British businesses ‘losing £300m’ a year leaving PCs switched on

British businesses are losing a total of £300 million annually by leaving their computers switched on overnight, researchers have calculated.

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British businesses are losing a total of £300 million annually by leaving their computers switched on overnight, researchers have calculated.

Around a third of UK workers leave their PCs on at night and during weekends, pushing up electricity bills by up to £17 per computer each year, said the report, which was commissioned by not-for-profit group the Alliance to Save Energy and power management supplier 1E, and conducted by Harris Interactive.

A large business with 10,000 employees would save up to £168,000 each year, and 828 tonnes of CO2 emissions, by switching off computers at night, said the ‘2009 PC energy report’, for which over 2,000 UK employees were interviewed. Some 17 million employees in the UK regularly use a PC at work, it said.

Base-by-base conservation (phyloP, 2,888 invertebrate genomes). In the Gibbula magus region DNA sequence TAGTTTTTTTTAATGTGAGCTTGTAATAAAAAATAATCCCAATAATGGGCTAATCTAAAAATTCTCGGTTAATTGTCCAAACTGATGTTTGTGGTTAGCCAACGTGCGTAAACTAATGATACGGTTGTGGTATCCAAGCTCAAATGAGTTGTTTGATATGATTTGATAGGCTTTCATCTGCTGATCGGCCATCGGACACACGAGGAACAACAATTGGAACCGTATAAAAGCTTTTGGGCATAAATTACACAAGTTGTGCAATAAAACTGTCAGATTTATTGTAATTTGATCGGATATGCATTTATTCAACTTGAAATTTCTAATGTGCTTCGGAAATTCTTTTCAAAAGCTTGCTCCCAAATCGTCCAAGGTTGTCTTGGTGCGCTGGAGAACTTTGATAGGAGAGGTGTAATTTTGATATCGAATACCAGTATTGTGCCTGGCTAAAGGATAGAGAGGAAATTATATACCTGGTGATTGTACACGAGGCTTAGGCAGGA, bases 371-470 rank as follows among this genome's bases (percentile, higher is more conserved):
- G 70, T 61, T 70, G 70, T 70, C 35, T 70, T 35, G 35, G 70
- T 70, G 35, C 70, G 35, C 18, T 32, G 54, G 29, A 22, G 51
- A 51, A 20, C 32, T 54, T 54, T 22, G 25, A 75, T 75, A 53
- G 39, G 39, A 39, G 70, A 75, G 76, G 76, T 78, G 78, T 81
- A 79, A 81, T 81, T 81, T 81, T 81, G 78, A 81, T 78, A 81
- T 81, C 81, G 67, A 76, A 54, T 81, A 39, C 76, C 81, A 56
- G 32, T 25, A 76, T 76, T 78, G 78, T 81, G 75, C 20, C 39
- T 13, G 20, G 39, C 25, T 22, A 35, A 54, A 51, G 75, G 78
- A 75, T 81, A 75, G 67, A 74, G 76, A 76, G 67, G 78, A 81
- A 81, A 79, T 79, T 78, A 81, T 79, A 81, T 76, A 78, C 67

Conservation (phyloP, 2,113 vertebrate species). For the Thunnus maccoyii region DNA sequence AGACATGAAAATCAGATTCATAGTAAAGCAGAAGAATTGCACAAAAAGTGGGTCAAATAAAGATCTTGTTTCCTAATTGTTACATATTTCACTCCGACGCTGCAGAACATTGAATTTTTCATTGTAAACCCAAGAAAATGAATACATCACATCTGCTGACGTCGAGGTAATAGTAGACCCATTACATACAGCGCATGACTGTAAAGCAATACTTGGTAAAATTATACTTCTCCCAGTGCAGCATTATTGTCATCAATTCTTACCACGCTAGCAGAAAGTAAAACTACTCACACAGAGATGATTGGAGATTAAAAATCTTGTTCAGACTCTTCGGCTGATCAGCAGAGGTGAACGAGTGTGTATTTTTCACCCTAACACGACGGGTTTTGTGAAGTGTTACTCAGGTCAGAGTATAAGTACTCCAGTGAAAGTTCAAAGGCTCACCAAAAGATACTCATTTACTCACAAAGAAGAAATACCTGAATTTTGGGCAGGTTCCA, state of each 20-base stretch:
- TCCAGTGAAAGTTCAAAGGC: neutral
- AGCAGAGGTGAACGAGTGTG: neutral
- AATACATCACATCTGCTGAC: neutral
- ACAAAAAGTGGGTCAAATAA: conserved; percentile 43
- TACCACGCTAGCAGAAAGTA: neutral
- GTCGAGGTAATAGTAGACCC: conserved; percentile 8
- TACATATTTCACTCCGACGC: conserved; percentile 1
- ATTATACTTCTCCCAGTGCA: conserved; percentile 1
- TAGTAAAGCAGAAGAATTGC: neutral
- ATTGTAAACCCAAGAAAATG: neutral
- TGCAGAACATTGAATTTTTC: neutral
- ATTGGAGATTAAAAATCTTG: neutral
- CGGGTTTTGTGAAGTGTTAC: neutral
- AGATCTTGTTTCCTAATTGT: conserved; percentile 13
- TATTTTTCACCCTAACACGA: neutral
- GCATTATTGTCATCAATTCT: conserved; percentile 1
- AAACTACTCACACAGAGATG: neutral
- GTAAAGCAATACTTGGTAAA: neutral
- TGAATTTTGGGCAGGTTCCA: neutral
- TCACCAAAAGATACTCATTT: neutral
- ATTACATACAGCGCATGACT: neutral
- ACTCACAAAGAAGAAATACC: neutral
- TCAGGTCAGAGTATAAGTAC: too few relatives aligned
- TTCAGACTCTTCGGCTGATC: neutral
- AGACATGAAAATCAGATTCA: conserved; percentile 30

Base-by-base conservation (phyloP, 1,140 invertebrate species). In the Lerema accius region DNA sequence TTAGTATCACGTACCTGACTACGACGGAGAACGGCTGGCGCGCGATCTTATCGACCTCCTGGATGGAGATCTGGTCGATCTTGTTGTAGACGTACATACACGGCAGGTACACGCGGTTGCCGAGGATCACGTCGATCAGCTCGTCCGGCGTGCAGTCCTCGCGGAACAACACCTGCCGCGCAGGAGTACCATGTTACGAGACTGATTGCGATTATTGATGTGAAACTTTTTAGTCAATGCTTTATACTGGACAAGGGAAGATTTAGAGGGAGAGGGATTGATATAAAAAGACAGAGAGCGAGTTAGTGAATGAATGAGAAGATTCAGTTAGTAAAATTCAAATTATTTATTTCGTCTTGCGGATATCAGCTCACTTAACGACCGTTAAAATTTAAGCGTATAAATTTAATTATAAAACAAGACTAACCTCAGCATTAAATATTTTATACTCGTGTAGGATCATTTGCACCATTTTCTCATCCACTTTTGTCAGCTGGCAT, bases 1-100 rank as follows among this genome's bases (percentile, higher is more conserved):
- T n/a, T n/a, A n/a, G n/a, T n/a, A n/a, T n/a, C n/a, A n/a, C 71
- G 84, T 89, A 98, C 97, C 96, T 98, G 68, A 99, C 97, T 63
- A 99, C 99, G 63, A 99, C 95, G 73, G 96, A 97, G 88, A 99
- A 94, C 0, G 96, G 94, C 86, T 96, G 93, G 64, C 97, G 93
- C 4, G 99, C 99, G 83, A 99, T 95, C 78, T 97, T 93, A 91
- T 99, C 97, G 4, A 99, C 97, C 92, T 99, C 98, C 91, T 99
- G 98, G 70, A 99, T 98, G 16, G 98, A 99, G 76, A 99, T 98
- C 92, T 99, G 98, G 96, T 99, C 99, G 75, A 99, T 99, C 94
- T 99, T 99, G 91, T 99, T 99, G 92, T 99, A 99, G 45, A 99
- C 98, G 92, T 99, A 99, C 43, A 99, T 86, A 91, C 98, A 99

In the US, a similar proportion of employees left PCs switched on, costing £1.9 billion, said the report.

In spite of the costs and electricity being wasted by British workers, some 27 percent said they switched off their computers specifically for environmental reasons.

Kateri Callahan, president of the Alliance to Save Energy, said: “Powering down inactive PCs can provide a simple yet effective way for businesses to reduce overhead costs and environmental impact. The economic crisis and volatile energy prices make it even more imperative for businesses to save money by saving energy."

The report also highlighted work by the Office for Government Commerce, which has a procurement arrangement with 1E for NightWatchman PC power management software. This assists the switching off of PCs when not in use and could save up to £10.2 million annually, the report said, reducing carbon emissions by up to 55,723 tonnes.

The Department for Children, Schools and Families already uses the software and has saved 35,290 kilogrammes of CO2 emissions. The government is aiming to be carbon neutral by 2012.

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